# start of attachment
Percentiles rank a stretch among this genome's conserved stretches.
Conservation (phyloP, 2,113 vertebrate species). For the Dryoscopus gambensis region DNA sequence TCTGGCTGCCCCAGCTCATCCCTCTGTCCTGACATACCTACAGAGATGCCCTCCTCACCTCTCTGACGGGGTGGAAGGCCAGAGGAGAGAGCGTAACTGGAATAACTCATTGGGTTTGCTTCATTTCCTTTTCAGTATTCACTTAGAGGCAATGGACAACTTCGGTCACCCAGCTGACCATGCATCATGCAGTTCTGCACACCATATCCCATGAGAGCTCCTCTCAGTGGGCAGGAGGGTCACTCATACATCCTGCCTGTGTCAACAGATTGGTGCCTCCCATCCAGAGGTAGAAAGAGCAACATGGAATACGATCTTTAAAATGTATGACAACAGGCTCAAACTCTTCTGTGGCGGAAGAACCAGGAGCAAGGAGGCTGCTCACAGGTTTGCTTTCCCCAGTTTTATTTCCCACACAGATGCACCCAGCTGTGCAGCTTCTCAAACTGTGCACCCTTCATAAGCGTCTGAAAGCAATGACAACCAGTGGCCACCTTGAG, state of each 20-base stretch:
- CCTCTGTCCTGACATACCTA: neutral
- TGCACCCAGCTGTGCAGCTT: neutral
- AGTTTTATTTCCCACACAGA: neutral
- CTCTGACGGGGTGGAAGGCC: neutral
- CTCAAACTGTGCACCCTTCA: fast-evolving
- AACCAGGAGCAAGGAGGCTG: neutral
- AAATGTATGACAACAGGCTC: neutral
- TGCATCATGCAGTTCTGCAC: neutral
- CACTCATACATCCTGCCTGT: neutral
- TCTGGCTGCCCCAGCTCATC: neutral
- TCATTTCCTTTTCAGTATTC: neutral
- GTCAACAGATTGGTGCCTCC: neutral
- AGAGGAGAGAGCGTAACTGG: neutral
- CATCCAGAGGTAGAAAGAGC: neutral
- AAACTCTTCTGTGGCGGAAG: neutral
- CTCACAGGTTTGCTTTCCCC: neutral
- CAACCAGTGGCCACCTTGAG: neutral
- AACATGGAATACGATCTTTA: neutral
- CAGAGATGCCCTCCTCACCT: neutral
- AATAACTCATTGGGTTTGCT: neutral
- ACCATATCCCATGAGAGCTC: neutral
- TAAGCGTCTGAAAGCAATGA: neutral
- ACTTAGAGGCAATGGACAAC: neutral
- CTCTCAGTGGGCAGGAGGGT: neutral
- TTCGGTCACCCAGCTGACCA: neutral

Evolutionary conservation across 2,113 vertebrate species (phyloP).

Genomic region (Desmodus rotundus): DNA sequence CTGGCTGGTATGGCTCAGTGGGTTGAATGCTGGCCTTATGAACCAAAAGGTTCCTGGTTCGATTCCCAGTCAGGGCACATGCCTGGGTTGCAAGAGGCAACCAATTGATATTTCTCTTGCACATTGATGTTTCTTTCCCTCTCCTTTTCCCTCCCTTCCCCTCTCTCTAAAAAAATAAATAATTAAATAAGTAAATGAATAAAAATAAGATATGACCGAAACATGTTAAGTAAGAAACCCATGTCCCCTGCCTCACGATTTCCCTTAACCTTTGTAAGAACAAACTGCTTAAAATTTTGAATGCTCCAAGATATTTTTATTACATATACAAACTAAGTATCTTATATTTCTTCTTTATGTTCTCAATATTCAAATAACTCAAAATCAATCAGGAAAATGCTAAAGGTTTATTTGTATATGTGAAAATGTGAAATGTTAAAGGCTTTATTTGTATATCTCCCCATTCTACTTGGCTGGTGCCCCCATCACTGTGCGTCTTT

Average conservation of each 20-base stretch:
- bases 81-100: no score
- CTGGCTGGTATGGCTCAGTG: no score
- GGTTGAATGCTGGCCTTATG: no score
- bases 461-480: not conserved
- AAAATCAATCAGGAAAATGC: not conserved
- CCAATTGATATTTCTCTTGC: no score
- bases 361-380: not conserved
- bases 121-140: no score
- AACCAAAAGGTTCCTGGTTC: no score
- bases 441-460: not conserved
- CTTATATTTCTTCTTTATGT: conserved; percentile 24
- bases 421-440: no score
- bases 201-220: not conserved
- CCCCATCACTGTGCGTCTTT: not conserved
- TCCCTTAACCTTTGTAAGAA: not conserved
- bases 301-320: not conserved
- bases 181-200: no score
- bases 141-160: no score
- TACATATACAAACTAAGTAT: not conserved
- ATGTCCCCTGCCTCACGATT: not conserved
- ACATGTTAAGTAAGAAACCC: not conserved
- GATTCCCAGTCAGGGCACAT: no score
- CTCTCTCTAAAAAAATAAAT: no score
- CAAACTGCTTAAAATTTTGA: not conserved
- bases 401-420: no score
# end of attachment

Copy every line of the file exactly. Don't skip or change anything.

Percentiles rank a stretch among this genome's conserved stretches.
Conservation (phyloP, 2,113 vertebrate species). For the Dryoscopus gambensis region DNA sequence TCTGGCTGCCCCAGCTCATCCCTCTGTCCTGACATACCTACAGAGATGCCCTCCTCACCTCTCTGACGGGGTGGAAGGCCAGAGGAGAGAGCGTAACTGGAATAACTCATTGGGTTTGCTTCATTTCCTTTTCAGTATTCACTTAGAGGCAATGGACAACTTCGGTCACCCAGCTGACCATGCATCATGCAGTTCTGCACACCATATCCCATGAGAGCTCCTCTCAGTGGGCAGGAGGGTCACTCATACATCCTGCCTGTGTCAACAGATTGGTGCCTCCCATCCAGAGGTAGAAAGAGCAACATGGAATACGATCTTTAAAATGTATGACAACAGGCTCAAACTCTTCTGTGGCGGAAGAACCAGGAGCAAGGAGGCTGCTCACAGGTTTGCTTTCCCCAGTTTTATTTCCCACACAGATGCACCCAGCTGTGCAGCTTCTCAAACTGTGCACCCTTCATAAGCGTCTGAAAGCAATGACAACCAGTGGCCACCTTGAG, state of each 20-base stretch:
- CCTCTGTCCTGACATACCTA: neutral
- TGCACCCAGCTGTGCAGCTT: neutral
- AGTTTTATTTCCCACACAGA: neutral
- CTCTGACGGGGTGGAAGGCC: neutral
- CTCAAACTGTGCACCCTTCA: fast-evolving
- AACCAGGAGCAAGGAGGCTG: neutral
- AAATGTATGACAACAGGCTC: neutral
- TGCATCATGCAGTTCTGCAC: neutral
- CACTCATACATCCTGCCTGT: neutral
- TCTGGCTGCCCCAGCTCATC: neutral
- TCATTTCCTTTTCAGTATTC: neutral
- GTCAACAGATTGGTGCCTCC: neutral
- AGAGGAGAGAGCGTAACTGG: neutral
- CATCCAGAGGTAGAAAGAGC: neutral
- AAACTCTTCTGTGGCGGAAG: neutral
- CTCACAGGTTTGCTTTCCCC: neutral
- CAACCAGTGGCCACCTTGAG: neutral
- AACATGGAATACGATCTTTA: neutral
- CAGAGATGCCCTCCTCACCT: neutral
- AATAACTCATTGGGTTTGCT: neutral
- ACCATATCCCATGAGAGCTC: neutral
- TAAGCGTCTGAAAGCAATGA: neutral
- ACTTAGAGGCAATGGACAAC: neutral
- CTCTCAGTGGGCAGGAGGGT: neutral
- TTCGGTCACCCAGCTGACCA: neutral

Evolutionary conservation across 2,113 vertebrate species (phyloP).

Genomic region (Desmodus rotundus): DNA sequence CTGGCTGGTATGGCTCAGTGGGTTGAATGCTGGCCTTATGAACCAAAAGGTTCCTGGTTCGATTCCCAGTCAGGGCACATGCCTGGGTTGCAAGAGGCAACCAATTGATATTTCTCTTGCACATTGATGTTTCTTTCCCTCTCCTTTTCCCTCCCTTCCCCTCTCTCTAAAAAAATAAATAATTAAATAAGTAAATGAATAAAAATAAGATATGACCGAAACATGTTAAGTAAGAAACCCATGTCCCCTGCCTCACGATTTCCCTTAACCTTTGTAAGAACAAACTGCTTAAAATTTTGAATGCTCCAAGATATTTTTATTACATATACAAACTAAGTATCTTATATTTCTTCTTTATGTTCTCAATATTCAAATAACTCAAAATCAATCAGGAAAATGCTAAAGGTTTATTTGTATATGTGAAAATGTGAAATGTTAAAGGCTTTATTTGTATATCTCCCCATTCTACTTGGCTGGTGCCCCCATCACTGTGCGTCTTT

Average conservation of each 20-base stretch:
- bases 81-100: no score
- CTGGCTGGTATGGCTCAGTG: no score
- GGTTGAATGCTGGCCTTATG: no score
- bases 461-480: not conserved
- AAAATCAATCAGGAAAATGC: not conserved
- CCAATTGATATTTCTCTTGC: no score
- bases 361-380: not conserved
- bases 121-140: no score
- AACCAAAAGGTTCCTGGTTC: no score
- bases 441-460: not conserved
- CTTATATTTCTTCTTTATGT: conserved; percentile 24
- bases 421-440: no score
- bases 201-220: not conserved
- CCCCATCACTGTGCGTCTTT: not conserved
- TCCCTTAACCTTTGTAAGAA: not conserved
- bases 301-320: not conserved
- bases 181-200: no score
- bases 141-160: no score
- TACATATACAAACTAAGTAT: not conserved
- ATGTCCCCTGCCTCACGATT: not conserved
- ACATGTTAAGTAAGAAACCC: not conserved
- GATTCCCAGTCAGGGCACAT: no score
- CTCTCTCTAAAAAAATAAAT: no score
- CAAACTGCTTAAAATTTTGA: not conserved
- bases 401-420: no score